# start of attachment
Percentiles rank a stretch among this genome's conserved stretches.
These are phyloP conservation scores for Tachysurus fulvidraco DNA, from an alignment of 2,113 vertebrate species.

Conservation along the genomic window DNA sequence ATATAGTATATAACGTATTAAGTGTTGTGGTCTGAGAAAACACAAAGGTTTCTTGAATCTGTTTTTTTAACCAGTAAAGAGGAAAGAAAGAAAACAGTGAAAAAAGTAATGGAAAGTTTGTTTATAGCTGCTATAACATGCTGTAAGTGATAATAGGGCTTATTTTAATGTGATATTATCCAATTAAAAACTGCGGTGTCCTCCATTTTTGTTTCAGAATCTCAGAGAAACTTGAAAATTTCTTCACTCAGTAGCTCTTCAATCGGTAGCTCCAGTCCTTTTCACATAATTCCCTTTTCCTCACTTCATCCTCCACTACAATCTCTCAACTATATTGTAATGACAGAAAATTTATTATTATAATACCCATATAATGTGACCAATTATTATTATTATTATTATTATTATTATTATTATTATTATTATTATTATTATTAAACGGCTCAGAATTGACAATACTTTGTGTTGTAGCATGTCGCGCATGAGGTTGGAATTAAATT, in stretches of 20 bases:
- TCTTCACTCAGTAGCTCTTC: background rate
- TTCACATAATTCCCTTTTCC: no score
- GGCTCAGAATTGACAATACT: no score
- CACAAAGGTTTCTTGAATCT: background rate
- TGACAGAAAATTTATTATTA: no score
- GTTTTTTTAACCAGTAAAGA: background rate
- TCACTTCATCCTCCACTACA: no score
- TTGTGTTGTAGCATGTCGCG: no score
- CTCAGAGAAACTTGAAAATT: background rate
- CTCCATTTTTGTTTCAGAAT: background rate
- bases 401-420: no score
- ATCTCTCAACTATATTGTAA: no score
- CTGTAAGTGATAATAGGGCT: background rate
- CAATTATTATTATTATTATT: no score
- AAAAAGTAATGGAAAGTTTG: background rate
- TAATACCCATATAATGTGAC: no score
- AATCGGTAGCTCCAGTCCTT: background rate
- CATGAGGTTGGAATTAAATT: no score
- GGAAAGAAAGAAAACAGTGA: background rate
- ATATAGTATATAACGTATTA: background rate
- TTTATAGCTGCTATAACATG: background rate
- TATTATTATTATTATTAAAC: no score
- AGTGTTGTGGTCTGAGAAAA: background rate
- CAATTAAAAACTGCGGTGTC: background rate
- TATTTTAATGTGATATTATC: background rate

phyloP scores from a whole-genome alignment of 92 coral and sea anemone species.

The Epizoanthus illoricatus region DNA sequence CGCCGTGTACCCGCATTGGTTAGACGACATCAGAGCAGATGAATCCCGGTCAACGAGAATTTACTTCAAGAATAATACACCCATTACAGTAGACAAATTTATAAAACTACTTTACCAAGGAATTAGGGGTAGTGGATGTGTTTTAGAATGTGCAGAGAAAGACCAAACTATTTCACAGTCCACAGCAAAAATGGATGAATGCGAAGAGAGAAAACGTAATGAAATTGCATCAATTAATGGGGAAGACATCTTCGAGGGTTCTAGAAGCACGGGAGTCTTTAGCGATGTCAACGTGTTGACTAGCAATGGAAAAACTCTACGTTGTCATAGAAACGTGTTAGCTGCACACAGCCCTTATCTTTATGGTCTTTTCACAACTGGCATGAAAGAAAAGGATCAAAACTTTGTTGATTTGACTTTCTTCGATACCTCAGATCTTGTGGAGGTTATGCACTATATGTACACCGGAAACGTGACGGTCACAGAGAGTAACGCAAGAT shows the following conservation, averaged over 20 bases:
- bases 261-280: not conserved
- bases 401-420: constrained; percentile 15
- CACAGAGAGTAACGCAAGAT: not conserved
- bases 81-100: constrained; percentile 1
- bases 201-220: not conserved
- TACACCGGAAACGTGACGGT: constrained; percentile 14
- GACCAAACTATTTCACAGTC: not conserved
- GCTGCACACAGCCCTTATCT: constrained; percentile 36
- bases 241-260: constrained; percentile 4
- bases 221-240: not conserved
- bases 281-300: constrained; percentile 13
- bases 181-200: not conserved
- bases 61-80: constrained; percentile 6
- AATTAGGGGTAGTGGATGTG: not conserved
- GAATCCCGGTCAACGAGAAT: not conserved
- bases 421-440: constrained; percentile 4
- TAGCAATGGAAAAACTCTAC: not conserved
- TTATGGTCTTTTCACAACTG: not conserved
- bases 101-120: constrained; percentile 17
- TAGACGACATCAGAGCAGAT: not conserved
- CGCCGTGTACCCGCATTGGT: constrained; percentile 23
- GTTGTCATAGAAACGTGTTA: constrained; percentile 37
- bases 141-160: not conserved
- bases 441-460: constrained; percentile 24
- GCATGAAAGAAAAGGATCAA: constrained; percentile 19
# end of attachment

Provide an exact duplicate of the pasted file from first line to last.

Percentiles rank a stretch among this genome's conserved stretches.
These are phyloP conservation scores for Tachysurus fulvidraco DNA, from an alignment of 2,113 vertebrate species.

Conservation along the genomic window DNA sequence ATATAGTATATAACGTATTAAGTGTTGTGGTCTGAGAAAACACAAAGGTTTCTTGAATCTGTTTTTTTAACCAGTAAAGAGGAAAGAAAGAAAACAGTGAAAAAAGTAATGGAAAGTTTGTTTATAGCTGCTATAACATGCTGTAAGTGATAATAGGGCTTATTTTAATGTGATATTATCCAATTAAAAACTGCGGTGTCCTCCATTTTTGTTTCAGAATCTCAGAGAAACTTGAAAATTTCTTCACTCAGTAGCTCTTCAATCGGTAGCTCCAGTCCTTTTCACATAATTCCCTTTTCCTCACTTCATCCTCCACTACAATCTCTCAACTATATTGTAATGACAGAAAATTTATTATTATAATACCCATATAATGTGACCAATTATTATTATTATTATTATTATTATTATTATTATTATTATTATTATTATTATTAAACGGCTCAGAATTGACAATACTTTGTGTTGTAGCATGTCGCGCATGAGGTTGGAATTAAATT, in stretches of 20 bases:
- TCTTCACTCAGTAGCTCTTC: background rate
- TTCACATAATTCCCTTTTCC: no score
- GGCTCAGAATTGACAATACT: no score
- CACAAAGGTTTCTTGAATCT: background rate
- TGACAGAAAATTTATTATTA: no score
- GTTTTTTTAACCAGTAAAGA: background rate
- TCACTTCATCCTCCACTACA: no score
- TTGTGTTGTAGCATGTCGCG: no score
- CTCAGAGAAACTTGAAAATT: background rate
- CTCCATTTTTGTTTCAGAAT: background rate
- bases 401-420: no score
- ATCTCTCAACTATATTGTAA: no score
- CTGTAAGTGATAATAGGGCT: background rate
- CAATTATTATTATTATTATT: no score
- AAAAAGTAATGGAAAGTTTG: background rate
- TAATACCCATATAATGTGAC: no score
- AATCGGTAGCTCCAGTCCTT: background rate
- CATGAGGTTGGAATTAAATT: no score
- GGAAAGAAAGAAAACAGTGA: background rate
- ATATAGTATATAACGTATTA: background rate
- TTTATAGCTGCTATAACATG: background rate
- TATTATTATTATTATTAAAC: no score
- AGTGTTGTGGTCTGAGAAAA: background rate
- CAATTAAAAACTGCGGTGTC: background rate
- TATTTTAATGTGATATTATC: background rate

phyloP scores from a whole-genome alignment of 92 coral and sea anemone species.

The Epizoanthus illoricatus region DNA sequence CGCCGTGTACCCGCATTGGTTAGACGACATCAGAGCAGATGAATCCCGGTCAACGAGAATTTACTTCAAGAATAATACACCCATTACAGTAGACAAATTTATAAAACTACTTTACCAAGGAATTAGGGGTAGTGGATGTGTTTTAGAATGTGCAGAGAAAGACCAAACTATTTCACAGTCCACAGCAAAAATGGATGAATGCGAAGAGAGAAAACGTAATGAAATTGCATCAATTAATGGGGAAGACATCTTCGAGGGTTCTAGAAGCACGGGAGTCTTTAGCGATGTCAACGTGTTGACTAGCAATGGAAAAACTCTACGTTGTCATAGAAACGTGTTAGCTGCACACAGCCCTTATCTTTATGGTCTTTTCACAACTGGCATGAAAGAAAAGGATCAAAACTTTGTTGATTTGACTTTCTTCGATACCTCAGATCTTGTGGAGGTTATGCACTATATGTACACCGGAAACGTGACGGTCACAGAGAGTAACGCAAGAT shows the following conservation, averaged over 20 bases:
- bases 261-280: not conserved
- bases 401-420: constrained; percentile 15
- CACAGAGAGTAACGCAAGAT: not conserved
- bases 81-100: constrained; percentile 1
- bases 201-220: not conserved
- TACACCGGAAACGTGACGGT: constrained; percentile 14
- GACCAAACTATTTCACAGTC: not conserved
- GCTGCACACAGCCCTTATCT: constrained; percentile 36
- bases 241-260: constrained; percentile 4
- bases 221-240: not conserved
- bases 281-300: constrained; percentile 13
- bases 181-200: not conserved
- bases 61-80: constrained; percentile 6
- AATTAGGGGTAGTGGATGTG: not conserved
- GAATCCCGGTCAACGAGAAT: not conserved
- bases 421-440: constrained; percentile 4
- TAGCAATGGAAAAACTCTAC: not conserved
- TTATGGTCTTTTCACAACTG: not conserved
- bases 101-120: constrained; percentile 17
- TAGACGACATCAGAGCAGAT: not conserved
- CGCCGTGTACCCGCATTGGT: constrained; percentile 23
- GTTGTCATAGAAACGTGTTA: constrained; percentile 37
- bases 141-160: not conserved
- bases 441-460: constrained; percentile 24
- GCATGAAAGAAAAGGATCAA: constrained; percentile 19